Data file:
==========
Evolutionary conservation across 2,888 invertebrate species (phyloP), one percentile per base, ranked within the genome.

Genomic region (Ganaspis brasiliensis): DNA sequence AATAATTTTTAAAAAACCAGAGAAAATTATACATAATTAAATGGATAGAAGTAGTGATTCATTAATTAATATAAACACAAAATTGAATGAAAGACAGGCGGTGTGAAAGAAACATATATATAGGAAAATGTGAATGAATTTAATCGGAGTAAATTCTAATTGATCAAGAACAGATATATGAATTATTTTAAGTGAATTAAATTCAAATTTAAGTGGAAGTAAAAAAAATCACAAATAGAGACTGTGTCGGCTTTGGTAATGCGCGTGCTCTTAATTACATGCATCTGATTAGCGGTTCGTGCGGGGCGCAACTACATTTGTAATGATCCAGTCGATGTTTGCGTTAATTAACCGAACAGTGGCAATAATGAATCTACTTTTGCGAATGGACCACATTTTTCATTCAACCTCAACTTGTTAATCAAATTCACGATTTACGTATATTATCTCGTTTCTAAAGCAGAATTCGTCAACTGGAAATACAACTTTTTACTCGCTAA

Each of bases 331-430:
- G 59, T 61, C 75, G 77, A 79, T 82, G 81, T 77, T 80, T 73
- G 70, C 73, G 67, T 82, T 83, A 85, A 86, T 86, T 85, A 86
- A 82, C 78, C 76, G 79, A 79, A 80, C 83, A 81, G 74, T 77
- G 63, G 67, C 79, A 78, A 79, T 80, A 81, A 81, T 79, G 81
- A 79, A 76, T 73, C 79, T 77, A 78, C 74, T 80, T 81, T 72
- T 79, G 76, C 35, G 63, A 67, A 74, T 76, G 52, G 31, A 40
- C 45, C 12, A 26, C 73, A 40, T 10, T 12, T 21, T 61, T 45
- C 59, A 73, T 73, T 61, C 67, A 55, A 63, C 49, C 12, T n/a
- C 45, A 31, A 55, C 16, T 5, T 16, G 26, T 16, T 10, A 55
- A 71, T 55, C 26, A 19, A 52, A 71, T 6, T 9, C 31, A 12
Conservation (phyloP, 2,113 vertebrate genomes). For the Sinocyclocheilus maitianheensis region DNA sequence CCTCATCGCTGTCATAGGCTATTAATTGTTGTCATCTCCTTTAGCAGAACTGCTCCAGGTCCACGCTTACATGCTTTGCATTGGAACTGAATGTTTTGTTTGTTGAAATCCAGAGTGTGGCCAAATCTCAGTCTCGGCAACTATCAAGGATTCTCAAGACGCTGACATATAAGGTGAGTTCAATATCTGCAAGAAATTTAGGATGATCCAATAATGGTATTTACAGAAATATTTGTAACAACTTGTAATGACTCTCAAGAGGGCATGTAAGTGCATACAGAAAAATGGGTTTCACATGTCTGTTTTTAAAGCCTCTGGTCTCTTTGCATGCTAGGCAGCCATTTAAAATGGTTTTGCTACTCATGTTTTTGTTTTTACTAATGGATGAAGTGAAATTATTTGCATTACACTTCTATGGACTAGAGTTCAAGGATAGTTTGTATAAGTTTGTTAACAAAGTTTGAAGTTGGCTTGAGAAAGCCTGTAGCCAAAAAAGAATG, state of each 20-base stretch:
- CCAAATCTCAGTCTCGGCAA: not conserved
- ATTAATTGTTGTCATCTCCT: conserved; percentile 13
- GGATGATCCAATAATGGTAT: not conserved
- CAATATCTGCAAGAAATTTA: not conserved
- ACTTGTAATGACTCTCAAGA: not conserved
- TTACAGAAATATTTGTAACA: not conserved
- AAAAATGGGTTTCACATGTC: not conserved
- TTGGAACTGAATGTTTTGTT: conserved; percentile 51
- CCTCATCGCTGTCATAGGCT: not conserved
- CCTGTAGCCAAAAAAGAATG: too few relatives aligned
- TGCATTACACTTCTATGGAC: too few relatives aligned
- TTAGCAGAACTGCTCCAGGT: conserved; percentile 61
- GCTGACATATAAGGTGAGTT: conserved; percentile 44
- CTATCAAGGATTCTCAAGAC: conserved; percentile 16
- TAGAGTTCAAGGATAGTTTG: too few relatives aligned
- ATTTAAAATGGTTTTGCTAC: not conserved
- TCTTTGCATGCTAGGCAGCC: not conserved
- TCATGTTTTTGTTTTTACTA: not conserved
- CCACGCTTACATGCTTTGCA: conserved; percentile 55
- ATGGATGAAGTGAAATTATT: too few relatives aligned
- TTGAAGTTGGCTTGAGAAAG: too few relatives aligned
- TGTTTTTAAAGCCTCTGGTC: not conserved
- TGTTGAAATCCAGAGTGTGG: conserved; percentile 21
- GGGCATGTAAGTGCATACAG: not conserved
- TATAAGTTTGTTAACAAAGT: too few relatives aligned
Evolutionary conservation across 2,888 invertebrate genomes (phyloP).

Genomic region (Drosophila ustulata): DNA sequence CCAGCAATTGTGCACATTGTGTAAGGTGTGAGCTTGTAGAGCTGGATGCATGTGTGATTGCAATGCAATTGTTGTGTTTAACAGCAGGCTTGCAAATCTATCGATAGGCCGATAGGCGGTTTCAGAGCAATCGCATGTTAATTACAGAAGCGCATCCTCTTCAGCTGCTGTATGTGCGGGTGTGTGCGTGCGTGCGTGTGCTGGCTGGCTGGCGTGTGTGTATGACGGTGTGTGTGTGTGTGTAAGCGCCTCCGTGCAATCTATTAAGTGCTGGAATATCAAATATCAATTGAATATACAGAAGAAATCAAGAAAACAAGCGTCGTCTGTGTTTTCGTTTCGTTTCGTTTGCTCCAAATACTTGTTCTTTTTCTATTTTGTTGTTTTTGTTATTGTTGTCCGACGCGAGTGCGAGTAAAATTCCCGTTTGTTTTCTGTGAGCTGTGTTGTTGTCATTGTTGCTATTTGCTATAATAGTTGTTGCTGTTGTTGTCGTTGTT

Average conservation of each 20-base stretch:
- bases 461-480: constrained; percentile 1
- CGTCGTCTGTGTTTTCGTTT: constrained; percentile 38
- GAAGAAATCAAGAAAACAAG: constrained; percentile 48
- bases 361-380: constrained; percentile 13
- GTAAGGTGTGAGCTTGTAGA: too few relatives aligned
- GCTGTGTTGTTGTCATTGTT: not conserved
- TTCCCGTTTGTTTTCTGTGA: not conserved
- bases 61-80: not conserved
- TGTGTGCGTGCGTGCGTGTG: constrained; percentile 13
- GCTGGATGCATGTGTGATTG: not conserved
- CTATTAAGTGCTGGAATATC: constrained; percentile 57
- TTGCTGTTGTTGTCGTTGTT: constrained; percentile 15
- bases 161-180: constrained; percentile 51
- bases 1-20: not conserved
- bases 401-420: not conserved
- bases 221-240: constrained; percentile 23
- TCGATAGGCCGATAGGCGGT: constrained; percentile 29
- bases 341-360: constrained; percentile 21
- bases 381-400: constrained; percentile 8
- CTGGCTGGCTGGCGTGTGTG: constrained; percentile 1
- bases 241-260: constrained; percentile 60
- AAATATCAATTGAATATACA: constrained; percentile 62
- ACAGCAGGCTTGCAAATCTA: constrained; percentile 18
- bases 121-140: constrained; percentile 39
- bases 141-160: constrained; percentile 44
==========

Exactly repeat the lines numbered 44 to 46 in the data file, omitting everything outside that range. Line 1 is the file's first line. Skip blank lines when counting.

- CGTCGTCTGTGTTTTCGTTT: constrained; percentile 38
- GAAGAAATCAAGAAAACAAG: constrained; percentile 48
- bases 361-380: constrained; percentile 13